Custom Kill-a-Watt Power Meter
Create your own personal power monitor. Using a recent MAKE magazine article, I put this together in a weekend. A customized Kill-a-Watt meter uses XBee radios to send power data to a computer and then to the Web.
The Kill-a-Watt is a small device that plugs in to any standard household outlet and provides power data for any connected device. Each Kill-a-Watt can accept up to a 15-amp load.
The MaxStream XBee radio modems manufactured by Digi allow wireless communication from the Kill-a-Watt meter to a laptop computer. The image below shows an XBee mounted to a break-out board so that it can connect to a laptop via a USB-to-TTL serial connection:
How it works
The transmitting XBee resides inside the Kill-a-Watt case and connects to the op amp inside the Kill-a-Watt. The XBee receives the op amp's signals and then broadcasts the data every two seconds to the receiver XBee connected to the laptop via USB. A Python script reads the data from the XBee and logs it to a csv file. In addition, the Python script can generate a real-time graph of the power data from the connected load. Below is a screenshot of the display showing the two-second update of the power data and the graphing utility while there was a load connected:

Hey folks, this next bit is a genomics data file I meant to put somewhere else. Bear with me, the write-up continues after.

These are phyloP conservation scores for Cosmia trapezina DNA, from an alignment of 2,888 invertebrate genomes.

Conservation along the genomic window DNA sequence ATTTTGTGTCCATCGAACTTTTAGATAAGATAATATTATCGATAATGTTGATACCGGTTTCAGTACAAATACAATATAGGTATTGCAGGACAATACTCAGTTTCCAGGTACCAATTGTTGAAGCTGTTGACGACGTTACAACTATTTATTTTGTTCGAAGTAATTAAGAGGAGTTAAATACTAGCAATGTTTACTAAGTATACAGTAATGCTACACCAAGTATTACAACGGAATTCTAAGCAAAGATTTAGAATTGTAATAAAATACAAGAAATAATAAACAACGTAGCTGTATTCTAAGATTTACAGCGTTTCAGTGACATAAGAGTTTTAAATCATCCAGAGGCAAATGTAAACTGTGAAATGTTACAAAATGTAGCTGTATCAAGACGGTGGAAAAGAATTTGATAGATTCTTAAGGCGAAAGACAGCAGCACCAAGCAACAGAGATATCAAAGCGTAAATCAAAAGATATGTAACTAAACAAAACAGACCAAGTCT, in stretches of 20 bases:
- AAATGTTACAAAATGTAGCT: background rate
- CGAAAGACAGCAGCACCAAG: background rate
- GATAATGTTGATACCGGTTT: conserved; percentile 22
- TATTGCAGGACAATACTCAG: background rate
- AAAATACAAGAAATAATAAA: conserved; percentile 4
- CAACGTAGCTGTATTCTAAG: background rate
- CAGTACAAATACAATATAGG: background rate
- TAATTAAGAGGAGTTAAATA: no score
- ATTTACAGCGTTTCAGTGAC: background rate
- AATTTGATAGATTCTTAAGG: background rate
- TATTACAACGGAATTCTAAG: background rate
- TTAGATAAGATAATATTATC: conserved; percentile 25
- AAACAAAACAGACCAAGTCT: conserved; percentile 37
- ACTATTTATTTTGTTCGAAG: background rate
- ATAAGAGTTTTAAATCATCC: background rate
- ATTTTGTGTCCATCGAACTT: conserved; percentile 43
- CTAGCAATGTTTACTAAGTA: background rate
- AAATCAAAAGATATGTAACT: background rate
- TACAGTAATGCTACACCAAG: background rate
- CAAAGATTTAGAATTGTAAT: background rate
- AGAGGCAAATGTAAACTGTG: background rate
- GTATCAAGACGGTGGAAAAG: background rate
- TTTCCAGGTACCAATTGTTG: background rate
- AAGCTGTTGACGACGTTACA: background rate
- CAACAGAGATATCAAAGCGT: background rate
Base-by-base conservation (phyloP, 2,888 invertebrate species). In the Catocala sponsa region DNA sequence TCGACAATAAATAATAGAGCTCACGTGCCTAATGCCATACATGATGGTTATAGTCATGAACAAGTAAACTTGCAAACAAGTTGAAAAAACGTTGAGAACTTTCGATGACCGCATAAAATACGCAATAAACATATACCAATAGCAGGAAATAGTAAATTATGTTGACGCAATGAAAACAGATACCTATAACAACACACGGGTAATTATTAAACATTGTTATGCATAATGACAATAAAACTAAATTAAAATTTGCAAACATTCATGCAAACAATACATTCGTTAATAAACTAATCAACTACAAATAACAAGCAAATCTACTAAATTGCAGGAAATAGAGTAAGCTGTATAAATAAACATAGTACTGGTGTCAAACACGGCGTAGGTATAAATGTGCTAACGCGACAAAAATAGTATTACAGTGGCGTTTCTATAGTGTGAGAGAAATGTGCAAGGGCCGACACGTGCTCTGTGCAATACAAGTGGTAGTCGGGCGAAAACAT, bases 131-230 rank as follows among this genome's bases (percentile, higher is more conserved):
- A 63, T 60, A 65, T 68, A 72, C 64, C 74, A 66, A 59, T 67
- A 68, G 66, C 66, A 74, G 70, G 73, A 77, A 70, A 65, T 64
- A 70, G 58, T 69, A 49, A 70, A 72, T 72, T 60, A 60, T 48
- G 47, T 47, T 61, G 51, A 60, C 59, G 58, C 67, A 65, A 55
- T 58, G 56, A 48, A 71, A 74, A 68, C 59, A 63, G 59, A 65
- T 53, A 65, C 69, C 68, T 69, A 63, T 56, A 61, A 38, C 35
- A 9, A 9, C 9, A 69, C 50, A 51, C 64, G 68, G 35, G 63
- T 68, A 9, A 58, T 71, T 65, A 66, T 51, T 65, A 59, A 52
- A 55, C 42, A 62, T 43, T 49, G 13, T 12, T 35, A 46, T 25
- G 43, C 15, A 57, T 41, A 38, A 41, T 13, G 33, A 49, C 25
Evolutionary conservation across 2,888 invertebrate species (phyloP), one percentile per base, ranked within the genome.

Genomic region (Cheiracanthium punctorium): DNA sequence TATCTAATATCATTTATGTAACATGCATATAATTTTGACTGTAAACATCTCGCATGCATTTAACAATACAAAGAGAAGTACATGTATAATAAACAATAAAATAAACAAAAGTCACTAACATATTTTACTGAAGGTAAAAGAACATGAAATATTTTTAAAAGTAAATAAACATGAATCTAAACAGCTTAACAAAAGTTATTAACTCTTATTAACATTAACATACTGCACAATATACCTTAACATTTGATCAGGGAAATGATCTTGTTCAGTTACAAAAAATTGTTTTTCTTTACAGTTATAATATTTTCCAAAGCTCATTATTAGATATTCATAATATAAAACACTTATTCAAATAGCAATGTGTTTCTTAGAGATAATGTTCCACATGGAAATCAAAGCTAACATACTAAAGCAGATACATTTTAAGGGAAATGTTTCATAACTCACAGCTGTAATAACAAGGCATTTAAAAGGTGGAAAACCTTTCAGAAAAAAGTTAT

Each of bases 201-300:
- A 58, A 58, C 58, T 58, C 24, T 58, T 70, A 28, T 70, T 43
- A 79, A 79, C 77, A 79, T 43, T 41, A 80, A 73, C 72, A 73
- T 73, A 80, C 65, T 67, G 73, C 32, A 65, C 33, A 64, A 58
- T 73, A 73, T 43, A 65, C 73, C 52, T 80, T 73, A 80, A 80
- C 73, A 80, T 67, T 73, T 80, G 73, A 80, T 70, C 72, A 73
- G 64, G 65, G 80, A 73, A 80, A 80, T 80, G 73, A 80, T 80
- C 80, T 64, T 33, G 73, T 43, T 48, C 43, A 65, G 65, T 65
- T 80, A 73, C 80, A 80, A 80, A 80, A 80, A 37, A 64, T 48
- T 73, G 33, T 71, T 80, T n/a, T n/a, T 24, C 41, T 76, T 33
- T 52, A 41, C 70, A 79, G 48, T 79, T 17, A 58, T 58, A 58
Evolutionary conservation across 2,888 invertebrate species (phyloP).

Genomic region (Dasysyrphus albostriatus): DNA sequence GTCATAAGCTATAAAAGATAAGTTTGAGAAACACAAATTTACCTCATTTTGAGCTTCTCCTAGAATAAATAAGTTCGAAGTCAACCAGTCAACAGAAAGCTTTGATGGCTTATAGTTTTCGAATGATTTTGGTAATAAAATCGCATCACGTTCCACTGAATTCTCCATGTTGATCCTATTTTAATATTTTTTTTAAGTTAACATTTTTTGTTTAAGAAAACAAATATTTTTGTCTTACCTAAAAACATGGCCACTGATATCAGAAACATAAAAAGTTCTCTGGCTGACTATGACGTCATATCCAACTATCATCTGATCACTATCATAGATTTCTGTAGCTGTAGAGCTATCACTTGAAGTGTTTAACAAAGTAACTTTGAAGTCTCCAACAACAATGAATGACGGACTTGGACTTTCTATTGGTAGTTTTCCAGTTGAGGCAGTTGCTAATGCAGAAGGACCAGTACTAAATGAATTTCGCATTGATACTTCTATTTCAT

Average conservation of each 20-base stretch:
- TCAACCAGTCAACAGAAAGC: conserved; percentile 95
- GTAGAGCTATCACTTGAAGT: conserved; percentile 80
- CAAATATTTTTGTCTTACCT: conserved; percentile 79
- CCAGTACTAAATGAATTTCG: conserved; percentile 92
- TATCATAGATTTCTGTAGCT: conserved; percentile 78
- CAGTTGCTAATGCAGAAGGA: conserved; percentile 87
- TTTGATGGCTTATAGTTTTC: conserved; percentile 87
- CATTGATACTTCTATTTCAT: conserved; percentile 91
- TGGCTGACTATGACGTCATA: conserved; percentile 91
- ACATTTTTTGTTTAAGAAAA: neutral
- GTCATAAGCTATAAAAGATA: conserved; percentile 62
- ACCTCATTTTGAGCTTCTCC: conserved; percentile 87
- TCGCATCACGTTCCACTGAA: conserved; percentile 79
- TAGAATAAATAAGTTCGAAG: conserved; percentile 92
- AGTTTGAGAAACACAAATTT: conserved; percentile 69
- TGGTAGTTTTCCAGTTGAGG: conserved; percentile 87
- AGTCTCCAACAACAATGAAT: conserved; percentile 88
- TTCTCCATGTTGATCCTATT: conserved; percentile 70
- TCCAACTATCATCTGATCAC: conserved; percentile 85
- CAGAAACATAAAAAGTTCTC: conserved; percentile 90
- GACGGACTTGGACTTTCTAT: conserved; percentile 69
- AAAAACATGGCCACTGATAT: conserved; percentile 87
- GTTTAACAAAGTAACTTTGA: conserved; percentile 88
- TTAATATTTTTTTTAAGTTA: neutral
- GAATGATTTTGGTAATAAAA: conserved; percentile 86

Most of the assembly was easy to accomplish, however, there is a lot of soldering required. The most challenging soldering was getting the XBee radio soldered to the tiny op amp on the Kill-a-Watt. In all, this project took around 5 hours to complete. I finished it on a Saturday.
The Python script has an option to Tweet the power data. You can see the current power data for my outlet at Twitter @WattBird
Currently, I only have one Kill-a-Watt, monitoring one surge protector on an outlet. I am going to purchase additional Kill-a-Watts to monitor my other existing power outlets. Since the XBee radios use the ZigBee protocol, adding additional modules is trivial. I also plan to build a robust website with power meter information and database storage for trending. I already incorporated a Carbon Footprint calculation and cost calculation. I plan to add web-based graphing and reporting utilities once I set up additional Kill-a-Watts.